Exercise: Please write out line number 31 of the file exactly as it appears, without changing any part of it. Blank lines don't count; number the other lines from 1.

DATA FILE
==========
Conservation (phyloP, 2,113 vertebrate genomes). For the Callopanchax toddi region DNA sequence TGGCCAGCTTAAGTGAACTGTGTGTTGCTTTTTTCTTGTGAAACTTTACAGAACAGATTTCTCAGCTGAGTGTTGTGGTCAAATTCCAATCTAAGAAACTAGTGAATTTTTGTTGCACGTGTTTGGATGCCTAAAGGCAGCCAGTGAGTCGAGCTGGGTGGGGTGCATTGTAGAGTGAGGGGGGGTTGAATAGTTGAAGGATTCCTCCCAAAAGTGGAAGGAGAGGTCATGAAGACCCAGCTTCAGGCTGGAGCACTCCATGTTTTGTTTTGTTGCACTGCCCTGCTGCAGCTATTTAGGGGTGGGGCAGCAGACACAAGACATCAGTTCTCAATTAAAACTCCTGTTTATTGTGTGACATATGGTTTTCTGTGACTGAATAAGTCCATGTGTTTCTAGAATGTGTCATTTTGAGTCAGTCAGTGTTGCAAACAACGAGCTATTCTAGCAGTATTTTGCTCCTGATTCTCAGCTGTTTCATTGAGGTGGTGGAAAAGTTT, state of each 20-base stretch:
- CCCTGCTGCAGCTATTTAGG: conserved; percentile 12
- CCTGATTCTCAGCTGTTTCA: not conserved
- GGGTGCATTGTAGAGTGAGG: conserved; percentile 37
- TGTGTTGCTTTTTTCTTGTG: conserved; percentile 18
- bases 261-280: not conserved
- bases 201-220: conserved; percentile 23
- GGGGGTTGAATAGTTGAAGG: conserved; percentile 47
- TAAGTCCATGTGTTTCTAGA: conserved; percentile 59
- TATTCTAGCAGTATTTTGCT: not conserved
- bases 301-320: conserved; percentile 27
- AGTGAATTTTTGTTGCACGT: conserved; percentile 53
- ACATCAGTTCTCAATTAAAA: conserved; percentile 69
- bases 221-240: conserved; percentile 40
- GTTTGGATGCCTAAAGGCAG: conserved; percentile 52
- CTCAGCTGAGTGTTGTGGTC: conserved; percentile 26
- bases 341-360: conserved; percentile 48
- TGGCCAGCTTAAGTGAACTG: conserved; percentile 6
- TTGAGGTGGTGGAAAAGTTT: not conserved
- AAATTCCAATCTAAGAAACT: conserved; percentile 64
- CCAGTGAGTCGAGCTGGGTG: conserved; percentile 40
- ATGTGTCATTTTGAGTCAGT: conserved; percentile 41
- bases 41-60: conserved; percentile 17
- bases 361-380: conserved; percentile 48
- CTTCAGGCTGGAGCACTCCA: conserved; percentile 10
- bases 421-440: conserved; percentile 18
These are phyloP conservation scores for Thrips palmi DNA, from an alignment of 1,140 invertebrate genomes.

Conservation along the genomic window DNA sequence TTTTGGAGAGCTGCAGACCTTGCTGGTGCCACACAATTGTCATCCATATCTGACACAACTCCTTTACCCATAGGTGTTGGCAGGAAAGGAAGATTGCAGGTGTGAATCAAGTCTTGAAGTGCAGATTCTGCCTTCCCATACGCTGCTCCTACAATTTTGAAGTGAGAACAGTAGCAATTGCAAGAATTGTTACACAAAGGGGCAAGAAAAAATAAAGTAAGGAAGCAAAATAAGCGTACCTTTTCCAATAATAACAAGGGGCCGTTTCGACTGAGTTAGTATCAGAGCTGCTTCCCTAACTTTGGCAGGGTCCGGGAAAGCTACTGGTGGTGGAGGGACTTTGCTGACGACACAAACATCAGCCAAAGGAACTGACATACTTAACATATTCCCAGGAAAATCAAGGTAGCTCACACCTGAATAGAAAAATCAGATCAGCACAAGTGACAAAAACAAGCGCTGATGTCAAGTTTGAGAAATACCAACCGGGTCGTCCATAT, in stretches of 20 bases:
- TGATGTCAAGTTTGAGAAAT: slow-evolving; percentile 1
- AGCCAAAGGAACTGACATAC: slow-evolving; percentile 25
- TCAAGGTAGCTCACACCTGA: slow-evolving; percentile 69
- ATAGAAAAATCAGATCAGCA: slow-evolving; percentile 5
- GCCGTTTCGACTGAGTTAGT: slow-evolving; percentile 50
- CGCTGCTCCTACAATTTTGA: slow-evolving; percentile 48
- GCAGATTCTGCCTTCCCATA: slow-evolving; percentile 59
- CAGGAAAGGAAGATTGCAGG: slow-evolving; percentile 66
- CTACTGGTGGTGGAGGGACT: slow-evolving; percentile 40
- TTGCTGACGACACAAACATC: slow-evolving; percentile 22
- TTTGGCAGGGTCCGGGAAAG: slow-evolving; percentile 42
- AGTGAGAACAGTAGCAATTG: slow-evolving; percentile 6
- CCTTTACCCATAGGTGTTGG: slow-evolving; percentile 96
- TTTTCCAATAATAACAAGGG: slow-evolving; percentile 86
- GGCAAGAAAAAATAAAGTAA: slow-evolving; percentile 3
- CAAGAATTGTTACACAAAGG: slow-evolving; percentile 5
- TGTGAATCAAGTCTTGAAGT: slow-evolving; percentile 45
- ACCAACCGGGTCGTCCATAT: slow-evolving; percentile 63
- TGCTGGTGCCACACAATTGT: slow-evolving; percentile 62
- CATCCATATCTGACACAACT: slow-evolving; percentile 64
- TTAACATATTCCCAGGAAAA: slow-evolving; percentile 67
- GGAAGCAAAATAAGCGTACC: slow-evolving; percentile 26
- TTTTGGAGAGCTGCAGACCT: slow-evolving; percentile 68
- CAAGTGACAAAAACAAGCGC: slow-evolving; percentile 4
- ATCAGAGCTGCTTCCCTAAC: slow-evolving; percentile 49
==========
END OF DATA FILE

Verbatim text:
- TCAAGGTAGCTCACACCTGA: slow-evolving; percentile 69